Beatrice Colin - The Luminous Life of Lilly Aphrodite
- Kirstin Innes
- 31 July 2008
This is a big, plush velvet cushion of a book, dense with historical detail and already picking up comparisons to Sarah Waters’ weighty, sexy epics. It’s the story of Lilly Aphrodite, an orphan turned silent movie star, whose trajectory mirrors Germany’s freefall from warring, empire-building superpower, through the Depression and seduction by Nazism, between 1900 and 1936. Lilly’s journey takes in serving jobs, seedy strip clubs, and the extreme, bloody poverty of the interwar years. Each chapter starts off with a vignette tracing the importance of the newly-developing cinematic art form to Germany’s constitutional and political pulse; like an audience in a movie theatre we watch saucy peep shows, faked news reports from the Front, the high art of German Expressionism, and Leni Riefenstahl’s beautifully-shot Nazi propaganda.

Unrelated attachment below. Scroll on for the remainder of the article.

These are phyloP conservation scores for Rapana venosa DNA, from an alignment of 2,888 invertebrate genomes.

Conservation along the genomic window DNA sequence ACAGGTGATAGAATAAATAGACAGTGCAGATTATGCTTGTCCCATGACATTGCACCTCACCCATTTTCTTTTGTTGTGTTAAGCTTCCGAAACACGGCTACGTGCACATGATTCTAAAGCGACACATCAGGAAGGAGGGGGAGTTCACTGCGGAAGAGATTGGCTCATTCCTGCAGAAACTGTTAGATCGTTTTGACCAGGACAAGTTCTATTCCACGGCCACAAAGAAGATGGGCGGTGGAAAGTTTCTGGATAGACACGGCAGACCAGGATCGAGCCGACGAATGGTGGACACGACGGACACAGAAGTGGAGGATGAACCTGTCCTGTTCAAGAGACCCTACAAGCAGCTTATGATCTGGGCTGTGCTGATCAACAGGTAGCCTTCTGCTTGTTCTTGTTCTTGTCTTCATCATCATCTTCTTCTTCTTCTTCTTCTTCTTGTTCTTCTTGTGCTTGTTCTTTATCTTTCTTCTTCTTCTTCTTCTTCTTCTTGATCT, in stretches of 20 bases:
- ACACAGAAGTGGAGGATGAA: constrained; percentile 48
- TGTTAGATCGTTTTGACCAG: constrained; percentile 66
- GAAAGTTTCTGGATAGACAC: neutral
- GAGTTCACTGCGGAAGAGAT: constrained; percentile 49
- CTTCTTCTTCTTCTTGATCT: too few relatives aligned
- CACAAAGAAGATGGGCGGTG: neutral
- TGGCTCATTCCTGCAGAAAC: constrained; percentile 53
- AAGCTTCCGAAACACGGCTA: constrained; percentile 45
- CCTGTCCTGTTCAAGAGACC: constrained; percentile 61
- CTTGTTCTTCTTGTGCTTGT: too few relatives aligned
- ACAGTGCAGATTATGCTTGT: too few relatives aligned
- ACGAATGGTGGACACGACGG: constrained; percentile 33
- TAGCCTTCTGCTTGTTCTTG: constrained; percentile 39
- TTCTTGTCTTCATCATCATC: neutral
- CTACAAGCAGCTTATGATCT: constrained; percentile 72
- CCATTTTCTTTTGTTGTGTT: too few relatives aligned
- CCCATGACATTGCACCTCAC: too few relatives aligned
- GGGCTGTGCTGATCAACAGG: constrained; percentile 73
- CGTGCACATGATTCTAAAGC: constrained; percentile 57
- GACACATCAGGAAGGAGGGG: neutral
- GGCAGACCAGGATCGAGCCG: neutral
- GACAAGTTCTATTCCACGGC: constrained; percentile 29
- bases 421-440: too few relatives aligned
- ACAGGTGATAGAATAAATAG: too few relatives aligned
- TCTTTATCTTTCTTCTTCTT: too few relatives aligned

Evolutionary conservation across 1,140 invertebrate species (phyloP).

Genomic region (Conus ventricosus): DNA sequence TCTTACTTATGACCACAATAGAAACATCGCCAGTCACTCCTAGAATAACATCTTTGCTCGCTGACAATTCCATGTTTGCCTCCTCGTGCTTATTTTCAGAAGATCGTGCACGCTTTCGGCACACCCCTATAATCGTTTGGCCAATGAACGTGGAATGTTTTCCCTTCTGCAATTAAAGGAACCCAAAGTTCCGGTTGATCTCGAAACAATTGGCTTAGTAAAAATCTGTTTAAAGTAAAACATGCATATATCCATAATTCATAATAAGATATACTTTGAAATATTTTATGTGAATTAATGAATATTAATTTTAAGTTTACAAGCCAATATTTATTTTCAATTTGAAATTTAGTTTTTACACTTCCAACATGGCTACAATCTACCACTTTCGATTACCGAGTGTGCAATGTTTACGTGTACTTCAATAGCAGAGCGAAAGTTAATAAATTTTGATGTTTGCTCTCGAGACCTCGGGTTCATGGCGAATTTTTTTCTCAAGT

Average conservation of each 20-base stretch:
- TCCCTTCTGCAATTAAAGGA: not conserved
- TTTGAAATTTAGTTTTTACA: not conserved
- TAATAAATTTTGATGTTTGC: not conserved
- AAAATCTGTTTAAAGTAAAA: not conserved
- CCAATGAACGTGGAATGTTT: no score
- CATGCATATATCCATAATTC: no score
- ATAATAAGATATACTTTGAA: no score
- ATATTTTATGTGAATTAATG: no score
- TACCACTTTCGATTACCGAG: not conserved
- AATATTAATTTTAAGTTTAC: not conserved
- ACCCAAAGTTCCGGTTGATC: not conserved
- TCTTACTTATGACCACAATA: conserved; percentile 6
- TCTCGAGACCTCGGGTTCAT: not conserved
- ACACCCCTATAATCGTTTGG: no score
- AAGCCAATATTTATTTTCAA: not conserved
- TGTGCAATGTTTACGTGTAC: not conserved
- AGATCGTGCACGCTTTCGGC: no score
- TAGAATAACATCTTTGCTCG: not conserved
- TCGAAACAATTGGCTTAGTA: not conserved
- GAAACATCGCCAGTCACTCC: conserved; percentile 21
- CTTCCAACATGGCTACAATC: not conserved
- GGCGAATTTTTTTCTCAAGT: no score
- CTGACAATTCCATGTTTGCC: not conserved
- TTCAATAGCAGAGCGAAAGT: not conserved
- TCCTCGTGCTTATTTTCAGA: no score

In this way, Lilly the beggar girl, typist and movie star becomes a lens to view a whole country and the glorious, downtrodden mass of its people. She herself has little more substance than the lovely flickering images of her on the screen, but she illuminates the glittering, compelling characters around her: rich, deceitful Eva, racketing round Berlin’s gay clubs, brutal mercenary Kurt and his lover, the hard-bitten former child prostitute Hanne. Colin’s omniscient narration recalls Muriel Spark at her sharpest and pokes into the futures of even the least significant supporting character, following them into trenches, concentration camps, hopes, regrets and reminiscences.